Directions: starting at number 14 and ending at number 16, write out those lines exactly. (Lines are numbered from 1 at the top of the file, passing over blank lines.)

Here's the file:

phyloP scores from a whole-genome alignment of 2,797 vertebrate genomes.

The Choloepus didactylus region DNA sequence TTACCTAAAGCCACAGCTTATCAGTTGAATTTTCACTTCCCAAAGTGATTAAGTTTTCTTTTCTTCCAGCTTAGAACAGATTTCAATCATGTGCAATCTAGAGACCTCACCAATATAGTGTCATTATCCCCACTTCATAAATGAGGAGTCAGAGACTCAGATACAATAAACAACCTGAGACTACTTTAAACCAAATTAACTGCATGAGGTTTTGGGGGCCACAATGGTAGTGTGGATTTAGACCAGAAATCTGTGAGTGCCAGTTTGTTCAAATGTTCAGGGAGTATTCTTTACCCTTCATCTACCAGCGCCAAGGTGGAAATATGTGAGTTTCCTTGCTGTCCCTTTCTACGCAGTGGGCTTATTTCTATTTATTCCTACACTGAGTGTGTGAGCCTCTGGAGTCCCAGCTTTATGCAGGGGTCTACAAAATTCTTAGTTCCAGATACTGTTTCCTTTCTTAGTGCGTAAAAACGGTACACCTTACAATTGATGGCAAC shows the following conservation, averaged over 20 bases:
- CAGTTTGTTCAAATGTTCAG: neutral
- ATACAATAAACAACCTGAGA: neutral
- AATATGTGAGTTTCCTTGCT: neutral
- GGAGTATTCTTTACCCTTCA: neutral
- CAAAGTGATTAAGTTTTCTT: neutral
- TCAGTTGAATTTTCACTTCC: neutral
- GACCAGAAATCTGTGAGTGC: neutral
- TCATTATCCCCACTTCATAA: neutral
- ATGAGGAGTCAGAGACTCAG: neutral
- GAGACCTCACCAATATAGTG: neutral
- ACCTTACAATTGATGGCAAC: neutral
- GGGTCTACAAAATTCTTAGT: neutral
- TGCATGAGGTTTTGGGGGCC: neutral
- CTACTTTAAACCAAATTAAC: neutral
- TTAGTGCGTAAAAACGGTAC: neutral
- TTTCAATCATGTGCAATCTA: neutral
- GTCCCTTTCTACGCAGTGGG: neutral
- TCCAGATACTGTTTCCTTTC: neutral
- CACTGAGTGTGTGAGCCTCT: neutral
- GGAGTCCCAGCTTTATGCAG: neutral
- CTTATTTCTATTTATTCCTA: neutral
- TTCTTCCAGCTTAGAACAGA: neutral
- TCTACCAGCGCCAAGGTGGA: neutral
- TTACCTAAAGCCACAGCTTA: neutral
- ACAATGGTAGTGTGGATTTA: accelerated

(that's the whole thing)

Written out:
- GGGTCTACAAAATTCTTAGT: neutral
- TGCATGAGGTTTTGGGGGCC: neutral
- CTACTTTAAACCAAATTAAC: neutral